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Bush Attends National Prayer Service

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President Bush opened his second term in office with a prayer service at Washington's National Cathedral. Mr. Bush and Vice President Dick Cheney took their oaths of office Thursday in a ceremony at the U.S. Capitol.

Irish tenor Ronan Tynan filled the National Cathedral with his performance as the president and Mrs. Bush listened from the front pew.

They were joined by their daughters, Barbara and Jenna, along with the vice president and his family, members of Congress and ambassadors from Washington's diplomatic corps.

The Reverend Billy Graham asked God's blessing on President Bush and Vice President Cheney as they begin their second term. "Their next four years are hidden from us, but they are not hidden from you. You know the challenges and opportunities they will face. Give them a clear mind, a warm heart, calmness in the midst of turmoil, reassurance in times of discouragement and your presence always," Rev. Graham said.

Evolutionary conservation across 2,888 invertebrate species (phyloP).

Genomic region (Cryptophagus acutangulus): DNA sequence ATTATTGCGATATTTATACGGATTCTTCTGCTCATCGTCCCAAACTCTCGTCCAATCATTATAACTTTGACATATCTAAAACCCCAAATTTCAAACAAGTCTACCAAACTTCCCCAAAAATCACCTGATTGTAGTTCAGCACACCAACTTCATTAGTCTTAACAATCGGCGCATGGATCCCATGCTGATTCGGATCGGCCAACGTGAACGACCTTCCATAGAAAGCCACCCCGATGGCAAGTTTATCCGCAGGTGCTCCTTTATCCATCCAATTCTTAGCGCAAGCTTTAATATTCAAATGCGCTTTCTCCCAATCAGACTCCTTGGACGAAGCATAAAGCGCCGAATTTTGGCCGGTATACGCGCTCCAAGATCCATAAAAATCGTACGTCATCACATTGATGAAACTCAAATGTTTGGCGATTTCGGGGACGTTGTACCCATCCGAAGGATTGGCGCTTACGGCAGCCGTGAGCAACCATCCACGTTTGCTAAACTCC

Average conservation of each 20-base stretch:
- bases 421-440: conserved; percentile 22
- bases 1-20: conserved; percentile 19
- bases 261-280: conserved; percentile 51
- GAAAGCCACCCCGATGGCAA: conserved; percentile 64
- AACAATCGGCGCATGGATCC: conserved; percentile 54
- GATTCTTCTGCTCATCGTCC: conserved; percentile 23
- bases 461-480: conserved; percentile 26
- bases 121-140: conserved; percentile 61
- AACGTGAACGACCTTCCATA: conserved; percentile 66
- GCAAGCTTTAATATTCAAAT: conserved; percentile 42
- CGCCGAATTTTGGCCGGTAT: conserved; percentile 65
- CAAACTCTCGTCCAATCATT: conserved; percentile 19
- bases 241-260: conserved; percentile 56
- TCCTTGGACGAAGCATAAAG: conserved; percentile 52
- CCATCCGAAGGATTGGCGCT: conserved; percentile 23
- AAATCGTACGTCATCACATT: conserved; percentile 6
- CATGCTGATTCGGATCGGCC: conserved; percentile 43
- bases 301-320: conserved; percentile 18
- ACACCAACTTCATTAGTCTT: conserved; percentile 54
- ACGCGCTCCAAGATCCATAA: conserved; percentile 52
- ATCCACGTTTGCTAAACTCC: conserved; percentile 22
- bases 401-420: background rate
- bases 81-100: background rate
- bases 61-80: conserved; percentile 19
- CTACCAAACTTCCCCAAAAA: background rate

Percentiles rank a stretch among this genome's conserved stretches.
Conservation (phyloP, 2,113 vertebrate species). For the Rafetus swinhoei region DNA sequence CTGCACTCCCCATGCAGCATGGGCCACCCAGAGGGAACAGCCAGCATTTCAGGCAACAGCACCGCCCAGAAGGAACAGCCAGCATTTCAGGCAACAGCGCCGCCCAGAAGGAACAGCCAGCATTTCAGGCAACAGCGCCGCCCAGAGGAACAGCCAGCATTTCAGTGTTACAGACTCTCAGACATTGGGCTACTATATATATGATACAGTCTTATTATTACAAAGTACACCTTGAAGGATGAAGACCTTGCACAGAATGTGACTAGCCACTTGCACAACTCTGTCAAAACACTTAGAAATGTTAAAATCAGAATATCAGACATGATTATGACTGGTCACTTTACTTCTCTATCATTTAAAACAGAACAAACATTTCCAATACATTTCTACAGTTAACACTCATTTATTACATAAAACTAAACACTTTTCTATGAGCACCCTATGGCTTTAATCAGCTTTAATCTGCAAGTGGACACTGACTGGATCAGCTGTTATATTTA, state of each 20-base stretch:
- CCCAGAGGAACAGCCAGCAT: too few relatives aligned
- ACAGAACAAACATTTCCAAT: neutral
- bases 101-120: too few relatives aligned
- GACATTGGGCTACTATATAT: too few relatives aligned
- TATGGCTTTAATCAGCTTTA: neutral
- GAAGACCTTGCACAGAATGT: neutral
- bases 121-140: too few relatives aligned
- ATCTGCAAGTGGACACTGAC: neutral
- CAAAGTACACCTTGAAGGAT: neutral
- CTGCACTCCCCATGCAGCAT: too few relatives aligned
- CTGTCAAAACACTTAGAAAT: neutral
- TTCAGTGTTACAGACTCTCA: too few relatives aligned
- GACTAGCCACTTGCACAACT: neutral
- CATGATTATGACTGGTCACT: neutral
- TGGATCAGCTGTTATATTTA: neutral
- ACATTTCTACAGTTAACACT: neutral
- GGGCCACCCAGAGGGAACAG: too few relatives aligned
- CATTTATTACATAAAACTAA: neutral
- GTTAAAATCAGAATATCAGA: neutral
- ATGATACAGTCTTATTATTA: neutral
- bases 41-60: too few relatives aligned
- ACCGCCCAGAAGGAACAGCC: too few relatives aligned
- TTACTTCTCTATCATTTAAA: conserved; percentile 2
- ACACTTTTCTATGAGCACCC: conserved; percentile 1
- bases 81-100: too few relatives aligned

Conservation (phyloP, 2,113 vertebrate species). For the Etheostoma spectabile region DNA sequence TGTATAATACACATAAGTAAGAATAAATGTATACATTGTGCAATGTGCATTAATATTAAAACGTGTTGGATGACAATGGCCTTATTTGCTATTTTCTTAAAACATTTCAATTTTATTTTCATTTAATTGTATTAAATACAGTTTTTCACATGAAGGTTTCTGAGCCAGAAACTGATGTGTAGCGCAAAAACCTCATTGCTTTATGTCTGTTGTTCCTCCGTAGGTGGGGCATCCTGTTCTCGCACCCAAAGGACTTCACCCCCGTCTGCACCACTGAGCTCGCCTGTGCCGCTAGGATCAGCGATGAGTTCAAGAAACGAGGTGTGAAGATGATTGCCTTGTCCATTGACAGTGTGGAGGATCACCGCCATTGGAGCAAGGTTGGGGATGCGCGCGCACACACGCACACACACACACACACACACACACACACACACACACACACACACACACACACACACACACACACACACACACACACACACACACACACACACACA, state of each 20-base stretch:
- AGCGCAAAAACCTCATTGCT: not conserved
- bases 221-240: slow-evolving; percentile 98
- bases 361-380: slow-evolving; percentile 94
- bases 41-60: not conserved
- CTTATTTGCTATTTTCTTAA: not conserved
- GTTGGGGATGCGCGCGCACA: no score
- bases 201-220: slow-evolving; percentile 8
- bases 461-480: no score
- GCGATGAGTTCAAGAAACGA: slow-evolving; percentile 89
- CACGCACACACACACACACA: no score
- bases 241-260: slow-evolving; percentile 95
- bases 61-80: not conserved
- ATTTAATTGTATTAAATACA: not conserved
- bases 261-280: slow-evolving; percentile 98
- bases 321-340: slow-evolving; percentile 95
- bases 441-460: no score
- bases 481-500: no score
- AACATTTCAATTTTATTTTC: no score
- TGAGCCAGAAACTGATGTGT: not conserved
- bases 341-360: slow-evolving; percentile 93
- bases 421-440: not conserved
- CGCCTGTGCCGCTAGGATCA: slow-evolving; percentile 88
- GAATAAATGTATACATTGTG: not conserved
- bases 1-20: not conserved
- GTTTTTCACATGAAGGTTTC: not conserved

Many of the religious leaders at this multi-faith function spoke of healing the political divisions remaining from November's close presidential election.

The Texas Reverend Mark Craig spoke of the fundamental values that bind Americans regardless of their political beliefs. "We are a compassionate people and a loving people, and we are a moral people. Our compassion is not liberal. Our compassion is not conservative. Our compassion is not libertarian. Our compassion is in the very heart and soul of every American citizen," he said.

President Bush did not speak publicly during the prayer service. In his inaugural address Thursday, Mr. Bush spoke of the moral choice between oppression, which is always wrong, and freedom, which he says is eternally right.

He said America's influence is considerable and he will use it confidently to support democracy and end tyranny around the world.

The president did not name the rulers of what he called outlaw regimes, nor did he suggest imminent military action, saying advancing freedom is not primarily the task of arms.

Instead, Mr. Bush said freedom must by chosen and defended by citizens, vowing that he will stand with those who live in tyranny and oppression.

 

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